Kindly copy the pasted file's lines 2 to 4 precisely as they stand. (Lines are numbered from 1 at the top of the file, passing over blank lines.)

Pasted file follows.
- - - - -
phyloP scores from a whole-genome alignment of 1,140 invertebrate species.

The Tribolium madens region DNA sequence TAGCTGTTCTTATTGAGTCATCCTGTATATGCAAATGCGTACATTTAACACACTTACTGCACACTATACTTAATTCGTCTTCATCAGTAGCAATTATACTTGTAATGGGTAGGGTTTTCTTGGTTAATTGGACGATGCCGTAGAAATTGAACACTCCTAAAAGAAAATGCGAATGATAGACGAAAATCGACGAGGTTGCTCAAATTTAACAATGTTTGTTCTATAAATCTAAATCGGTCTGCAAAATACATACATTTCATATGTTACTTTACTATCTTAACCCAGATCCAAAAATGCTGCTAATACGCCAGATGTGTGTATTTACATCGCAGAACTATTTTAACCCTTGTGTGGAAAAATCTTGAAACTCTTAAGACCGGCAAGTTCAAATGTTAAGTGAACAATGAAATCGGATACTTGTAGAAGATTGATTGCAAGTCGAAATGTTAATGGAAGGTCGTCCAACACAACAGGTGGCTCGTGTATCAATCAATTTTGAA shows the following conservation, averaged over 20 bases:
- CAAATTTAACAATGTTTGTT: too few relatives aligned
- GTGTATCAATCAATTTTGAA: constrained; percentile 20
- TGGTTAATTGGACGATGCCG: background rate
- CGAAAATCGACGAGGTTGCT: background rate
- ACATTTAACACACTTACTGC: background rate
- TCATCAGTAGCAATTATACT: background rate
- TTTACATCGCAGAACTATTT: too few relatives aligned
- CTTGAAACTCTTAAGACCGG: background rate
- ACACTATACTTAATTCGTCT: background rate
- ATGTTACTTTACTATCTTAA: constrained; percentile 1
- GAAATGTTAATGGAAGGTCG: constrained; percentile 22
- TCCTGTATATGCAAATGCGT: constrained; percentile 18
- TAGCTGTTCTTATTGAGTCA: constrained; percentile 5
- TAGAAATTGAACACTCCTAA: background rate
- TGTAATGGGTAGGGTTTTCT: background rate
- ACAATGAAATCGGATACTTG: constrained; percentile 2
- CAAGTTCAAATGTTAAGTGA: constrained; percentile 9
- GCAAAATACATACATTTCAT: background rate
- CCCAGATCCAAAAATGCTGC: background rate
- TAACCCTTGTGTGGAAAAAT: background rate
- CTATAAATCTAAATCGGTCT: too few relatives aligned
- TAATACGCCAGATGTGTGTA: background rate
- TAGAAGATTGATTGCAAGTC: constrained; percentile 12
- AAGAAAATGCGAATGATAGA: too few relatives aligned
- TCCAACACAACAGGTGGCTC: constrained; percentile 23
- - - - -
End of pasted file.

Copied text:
The Tribolium madens region DNA sequence TAGCTGTTCTTATTGAGTCATCCTGTATATGCAAATGCGTACATTTAACACACTTACTGCACACTATACTTAATTCGTCTTCATCAGTAGCAATTATACTTGTAATGGGTAGGGTTTTCTTGGTTAATTGGACGATGCCGTAGAAATTGAACACTCCTAAAAGAAAATGCGAATGATAGACGAAAATCGACGAGGTTGCTCAAATTTAACAATGTTTGTTCTATAAATCTAAATCGGTCTGCAAAATACATACATTTCATATGTTACTTTACTATCTTAACCCAGATCCAAAAATGCTGCTAATACGCCAGATGTGTGTATTTACATCGCAGAACTATTTTAACCCTTGTGTGGAAAAATCTTGAAACTCTTAAGACCGGCAAGTTCAAATGTTAAGTGAACAATGAAATCGGATACTTGTAGAAGATTGATTGCAAGTCGAAATGTTAATGGAAGGTCGTCCAACACAACAGGTGGCTCGTGTATCAATCAATTTTGAA shows the following conservation, averaged over 20 bases:
- CAAATTTAACAATGTTTGTT: too few relatives aligned
- GTGTATCAATCAATTTTGAA: constrained; percentile 20